2001 November - S-Line 225 Coupe: red or silver paint, full leather seats, sports suspension, 18in alloys
2002 January - 18in alloys and lowered suspension as standard on all 180s and 225s
2002 November - Coupé quattro 3.2 V6 introduced complete with DSG, bigger brakes, different front bumper and rear valance, larger rear spoiler, new alloy wheel options
2003 April - Roadster 150 (front-wheel drive only, five-speed, more boot space due to lack of 4wd running gear) and Roadster quattro 3.2 released
2003 December - 3.2 V6 becomes available as a manual
2004 - new front-drive 180 bhp model, optional automatic gearbox offered
2005 March - Coupé quattro Sport: 50kg lighter, 236 bhp, deep dish, fixed back Recaro bucket seats (removal of rear seats to save weight), alcantara steering wheel, new alloy wheel design, V6 aero styling, solid black roof, improved suspension
2005 September - 150 bhp engine output increases to 163 bhp, 180 bhp model becomes 190 bhp; 225 bhp options phased out
2006 Replaced by the mkII
WHAT TO LOOK FOR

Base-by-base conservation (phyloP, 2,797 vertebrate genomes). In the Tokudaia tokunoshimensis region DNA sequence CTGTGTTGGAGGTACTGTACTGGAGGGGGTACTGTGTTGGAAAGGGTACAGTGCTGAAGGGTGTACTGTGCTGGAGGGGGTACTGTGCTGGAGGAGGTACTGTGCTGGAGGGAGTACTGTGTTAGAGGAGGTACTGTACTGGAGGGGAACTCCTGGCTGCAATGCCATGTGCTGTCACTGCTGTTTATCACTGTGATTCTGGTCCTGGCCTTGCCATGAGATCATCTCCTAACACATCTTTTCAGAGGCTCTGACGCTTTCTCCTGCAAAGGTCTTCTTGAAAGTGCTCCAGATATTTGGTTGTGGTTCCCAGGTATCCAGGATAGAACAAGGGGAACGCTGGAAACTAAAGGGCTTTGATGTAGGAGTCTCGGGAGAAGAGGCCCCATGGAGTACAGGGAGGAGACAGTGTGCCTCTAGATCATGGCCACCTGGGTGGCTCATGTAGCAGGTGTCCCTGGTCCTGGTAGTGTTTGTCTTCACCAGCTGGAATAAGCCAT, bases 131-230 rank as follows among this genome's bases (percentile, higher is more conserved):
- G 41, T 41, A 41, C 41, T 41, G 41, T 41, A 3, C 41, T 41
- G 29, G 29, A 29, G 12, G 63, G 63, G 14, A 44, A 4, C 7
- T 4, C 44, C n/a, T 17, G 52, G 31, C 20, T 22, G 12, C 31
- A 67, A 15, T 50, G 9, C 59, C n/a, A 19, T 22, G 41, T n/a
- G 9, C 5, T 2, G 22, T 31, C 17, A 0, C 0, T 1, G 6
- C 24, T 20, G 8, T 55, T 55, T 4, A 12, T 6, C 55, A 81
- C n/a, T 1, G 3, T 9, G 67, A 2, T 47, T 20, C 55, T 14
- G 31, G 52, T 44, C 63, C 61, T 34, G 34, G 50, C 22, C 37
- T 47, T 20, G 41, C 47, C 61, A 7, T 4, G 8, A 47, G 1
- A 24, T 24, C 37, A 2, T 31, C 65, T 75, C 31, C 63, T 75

ENGINE & TRANSMISSION
One of the most common issues with the 1.8T engine in the Audi TT mk1 is timing belt failure. Audi specifies to replace the timing belt every 80,000 miles (or every 5 years, whichever comes first), however most specialists will insist on an interval closer to 60,000 miles, and also include replacing the guides and tensioners. A snapped timing belt can lead to a full engine rebuild costing north of £2,000.
A smart move at the same time is to also replace the water pump, as it's located in the same area and also prone to failure. Most specialists should be able to source an upgraded aftermarket component utilising a metal impeller to future proof the issue. Look out for any signs of a leaking water pump or coolant loss.
An engine misfire is common and the result of faulty ignition coil packs or spark plugs. If you notice some rough running, budget for replacements or factor them into your negotiations. It is recommended to replace the coil packs every 60,000 miles. Replacing the MAF sensor at the same time is also a wise move. If the TT you’re looking at has a permanently illuminated traction control light then it's a sure sign the MAF sensor is past its sell-by date. When starting the car up from cold, pay particular attention to the thermostat. Let the car tick over until the temperature reads 90 C for 3-5 mins, once at 90 C if it drops to 70 C then goes back up, the thermostat is sticking. A replacement will set you back £250.